South Carolina looks to benefit from Cuba trade – just not yet
“The day your barge came to Cuba, the news traveled all over the world,” Castro told Charleston trade entrepreneur Jack Maybank Sr., whose company sent the vessel, at the time.
Maybank saw Cuba as the “development opportunity of the century,” with an educated population of 11 million that was hungry for U.S. commodities – a promising environment for business partnerships with South Carolina and other states.
The most important and advantage in trade South Carolina brings is its people. We are very much like the Cubans in Cuba today. You first build a friendship, which then brings trust, which then brings business, and that is the way Cubans and South Carolinians are very unique. Jack Maybank Jr., whose late father shipped cargo to Cuba
Thirteen years later, South Carolina should be in a great position to profit from trade with the island nation. It has both the ports and the exports – poultry, soybeans and car parts – that are coveted on the island. It also has a geographic advantage to ship to Cuba – close but without the politics of doing business with the former Cold War rival that the Cuban-American-heavy communities in South Florida have.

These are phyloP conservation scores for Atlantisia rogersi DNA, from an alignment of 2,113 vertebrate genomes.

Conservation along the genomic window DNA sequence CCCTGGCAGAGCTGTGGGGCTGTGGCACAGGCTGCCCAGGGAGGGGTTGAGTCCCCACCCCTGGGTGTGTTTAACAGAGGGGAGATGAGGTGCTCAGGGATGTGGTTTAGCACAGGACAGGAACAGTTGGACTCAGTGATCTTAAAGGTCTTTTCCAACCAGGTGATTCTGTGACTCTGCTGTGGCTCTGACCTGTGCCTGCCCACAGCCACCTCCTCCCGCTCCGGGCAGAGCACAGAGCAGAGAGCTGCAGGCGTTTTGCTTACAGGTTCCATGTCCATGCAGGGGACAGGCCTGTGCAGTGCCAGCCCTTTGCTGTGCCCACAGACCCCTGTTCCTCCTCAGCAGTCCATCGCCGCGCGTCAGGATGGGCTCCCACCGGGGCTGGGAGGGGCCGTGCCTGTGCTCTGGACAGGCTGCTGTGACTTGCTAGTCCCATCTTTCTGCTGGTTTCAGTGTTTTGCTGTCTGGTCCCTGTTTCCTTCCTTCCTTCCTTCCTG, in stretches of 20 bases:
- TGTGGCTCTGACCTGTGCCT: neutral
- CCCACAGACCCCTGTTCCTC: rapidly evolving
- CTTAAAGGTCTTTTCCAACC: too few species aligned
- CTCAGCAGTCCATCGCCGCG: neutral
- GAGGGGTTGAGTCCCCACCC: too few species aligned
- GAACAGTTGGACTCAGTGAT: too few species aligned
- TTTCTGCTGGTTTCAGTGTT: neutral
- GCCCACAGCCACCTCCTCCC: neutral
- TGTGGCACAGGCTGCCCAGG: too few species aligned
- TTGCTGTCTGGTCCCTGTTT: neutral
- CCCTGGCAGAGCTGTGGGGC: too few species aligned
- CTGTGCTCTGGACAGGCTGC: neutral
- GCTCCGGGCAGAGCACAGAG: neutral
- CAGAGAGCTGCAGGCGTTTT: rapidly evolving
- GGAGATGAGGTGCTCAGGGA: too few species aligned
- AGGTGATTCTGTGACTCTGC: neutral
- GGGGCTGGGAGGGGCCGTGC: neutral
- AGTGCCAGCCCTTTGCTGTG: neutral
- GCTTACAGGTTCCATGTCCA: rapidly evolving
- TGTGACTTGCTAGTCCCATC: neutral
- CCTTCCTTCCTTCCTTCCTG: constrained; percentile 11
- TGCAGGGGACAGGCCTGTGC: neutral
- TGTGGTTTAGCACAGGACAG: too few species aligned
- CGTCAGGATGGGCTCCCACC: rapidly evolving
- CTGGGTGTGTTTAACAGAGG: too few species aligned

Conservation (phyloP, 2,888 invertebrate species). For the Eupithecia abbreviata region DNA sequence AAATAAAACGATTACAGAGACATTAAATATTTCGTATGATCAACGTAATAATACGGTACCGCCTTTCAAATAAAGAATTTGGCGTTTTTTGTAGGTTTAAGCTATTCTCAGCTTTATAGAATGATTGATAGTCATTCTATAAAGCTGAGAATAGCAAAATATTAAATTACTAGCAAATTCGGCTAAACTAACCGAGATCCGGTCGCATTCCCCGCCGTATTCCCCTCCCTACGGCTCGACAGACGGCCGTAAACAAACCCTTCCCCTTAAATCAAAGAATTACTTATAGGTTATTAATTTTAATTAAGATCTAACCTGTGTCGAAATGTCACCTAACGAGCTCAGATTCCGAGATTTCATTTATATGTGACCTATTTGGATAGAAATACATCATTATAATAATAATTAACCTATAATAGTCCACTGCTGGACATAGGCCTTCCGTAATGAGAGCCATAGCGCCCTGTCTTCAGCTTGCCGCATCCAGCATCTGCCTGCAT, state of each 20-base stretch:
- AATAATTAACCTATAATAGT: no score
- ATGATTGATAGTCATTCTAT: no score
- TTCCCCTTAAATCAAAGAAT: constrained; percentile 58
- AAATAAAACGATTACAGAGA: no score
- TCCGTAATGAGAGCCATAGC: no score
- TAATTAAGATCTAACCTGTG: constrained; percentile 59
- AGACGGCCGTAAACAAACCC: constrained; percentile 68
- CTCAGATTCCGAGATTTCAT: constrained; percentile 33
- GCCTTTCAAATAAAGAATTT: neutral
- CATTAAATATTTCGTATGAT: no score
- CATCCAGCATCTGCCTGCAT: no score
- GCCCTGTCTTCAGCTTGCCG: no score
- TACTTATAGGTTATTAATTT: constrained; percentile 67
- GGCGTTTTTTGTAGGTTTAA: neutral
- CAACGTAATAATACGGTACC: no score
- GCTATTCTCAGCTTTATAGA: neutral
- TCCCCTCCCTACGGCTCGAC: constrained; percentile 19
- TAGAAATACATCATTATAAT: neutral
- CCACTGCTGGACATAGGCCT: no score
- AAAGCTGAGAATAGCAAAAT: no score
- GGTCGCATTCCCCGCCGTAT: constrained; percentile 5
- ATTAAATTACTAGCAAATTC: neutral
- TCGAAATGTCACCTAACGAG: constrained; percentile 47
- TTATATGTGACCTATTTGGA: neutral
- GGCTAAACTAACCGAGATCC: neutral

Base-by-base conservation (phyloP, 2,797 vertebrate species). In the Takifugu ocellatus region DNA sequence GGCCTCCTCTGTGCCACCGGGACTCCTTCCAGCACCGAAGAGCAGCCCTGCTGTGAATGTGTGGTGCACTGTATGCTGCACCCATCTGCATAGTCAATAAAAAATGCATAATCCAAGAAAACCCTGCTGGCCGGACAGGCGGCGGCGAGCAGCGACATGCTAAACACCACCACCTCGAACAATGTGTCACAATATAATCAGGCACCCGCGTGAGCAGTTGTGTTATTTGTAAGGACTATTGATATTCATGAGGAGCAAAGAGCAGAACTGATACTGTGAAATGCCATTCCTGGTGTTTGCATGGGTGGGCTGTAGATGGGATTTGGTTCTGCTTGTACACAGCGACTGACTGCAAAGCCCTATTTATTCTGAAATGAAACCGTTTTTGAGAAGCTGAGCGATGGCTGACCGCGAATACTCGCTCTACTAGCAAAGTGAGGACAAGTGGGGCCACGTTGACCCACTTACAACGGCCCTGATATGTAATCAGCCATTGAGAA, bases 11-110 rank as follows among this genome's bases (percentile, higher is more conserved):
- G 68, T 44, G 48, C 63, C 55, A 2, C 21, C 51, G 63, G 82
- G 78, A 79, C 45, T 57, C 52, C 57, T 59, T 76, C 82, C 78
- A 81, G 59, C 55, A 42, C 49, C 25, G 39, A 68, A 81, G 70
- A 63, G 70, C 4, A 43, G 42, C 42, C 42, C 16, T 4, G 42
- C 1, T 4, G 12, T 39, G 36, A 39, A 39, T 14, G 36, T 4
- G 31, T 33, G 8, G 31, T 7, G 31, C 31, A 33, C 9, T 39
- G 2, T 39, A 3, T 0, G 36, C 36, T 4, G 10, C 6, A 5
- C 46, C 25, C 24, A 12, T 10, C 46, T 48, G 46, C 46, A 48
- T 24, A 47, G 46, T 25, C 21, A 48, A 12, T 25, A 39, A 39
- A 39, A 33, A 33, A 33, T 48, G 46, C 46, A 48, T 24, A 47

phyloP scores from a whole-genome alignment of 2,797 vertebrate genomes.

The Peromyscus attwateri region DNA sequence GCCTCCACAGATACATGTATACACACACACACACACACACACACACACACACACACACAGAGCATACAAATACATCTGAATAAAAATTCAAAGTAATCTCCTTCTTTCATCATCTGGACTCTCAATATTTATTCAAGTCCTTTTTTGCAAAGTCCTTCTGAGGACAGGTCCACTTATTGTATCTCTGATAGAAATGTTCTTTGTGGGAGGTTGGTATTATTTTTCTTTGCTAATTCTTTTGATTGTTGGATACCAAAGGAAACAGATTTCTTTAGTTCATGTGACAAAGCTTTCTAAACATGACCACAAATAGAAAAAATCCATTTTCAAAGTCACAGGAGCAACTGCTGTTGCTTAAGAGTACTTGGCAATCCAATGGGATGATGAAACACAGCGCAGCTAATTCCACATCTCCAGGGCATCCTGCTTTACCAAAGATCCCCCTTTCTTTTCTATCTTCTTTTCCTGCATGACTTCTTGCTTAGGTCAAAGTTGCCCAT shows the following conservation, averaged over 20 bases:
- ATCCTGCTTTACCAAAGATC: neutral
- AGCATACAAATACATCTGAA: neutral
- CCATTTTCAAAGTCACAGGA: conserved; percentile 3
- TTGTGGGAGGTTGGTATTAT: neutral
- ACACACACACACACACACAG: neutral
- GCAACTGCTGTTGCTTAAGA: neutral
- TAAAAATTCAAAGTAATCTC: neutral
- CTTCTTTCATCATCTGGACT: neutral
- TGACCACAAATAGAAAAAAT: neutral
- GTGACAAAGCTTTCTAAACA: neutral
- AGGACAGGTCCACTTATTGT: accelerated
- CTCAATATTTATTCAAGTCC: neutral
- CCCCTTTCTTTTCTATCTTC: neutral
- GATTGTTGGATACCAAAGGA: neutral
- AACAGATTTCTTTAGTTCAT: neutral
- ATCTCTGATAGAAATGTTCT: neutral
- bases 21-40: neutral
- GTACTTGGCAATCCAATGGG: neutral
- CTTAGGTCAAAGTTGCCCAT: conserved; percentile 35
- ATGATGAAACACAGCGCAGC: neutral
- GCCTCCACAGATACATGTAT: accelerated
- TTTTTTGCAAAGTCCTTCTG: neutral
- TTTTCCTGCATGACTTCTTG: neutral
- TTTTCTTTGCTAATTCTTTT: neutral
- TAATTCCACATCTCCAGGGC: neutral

Despite the Palmetto State’s ground-breaking early ventures, however, the continuing U.S. trade embargo has made it difficult to capitalize on that advantage. While U.S. companies have been able to sell food to Cuba since 2000, the restrictions on extending credit and government export assistance give businesses in other countries the upper hand. The embargo can’t be lifted without congressional action, which is unlikely to happen in an election year.
Rep. Mark Sanford, R-S.C., who traveled to Cuba with President Barack Obama last week, said he was impressed by what he saw there.
“You go to a place like that – where people are living in what appears to be decaying buildings, people are driving around in cars built in the ’50s and ’60s – and it’s a reminder of the might of the American economy, since this is a consequence of the embargo,” he told McClatchy in an interview after he returned from Havana.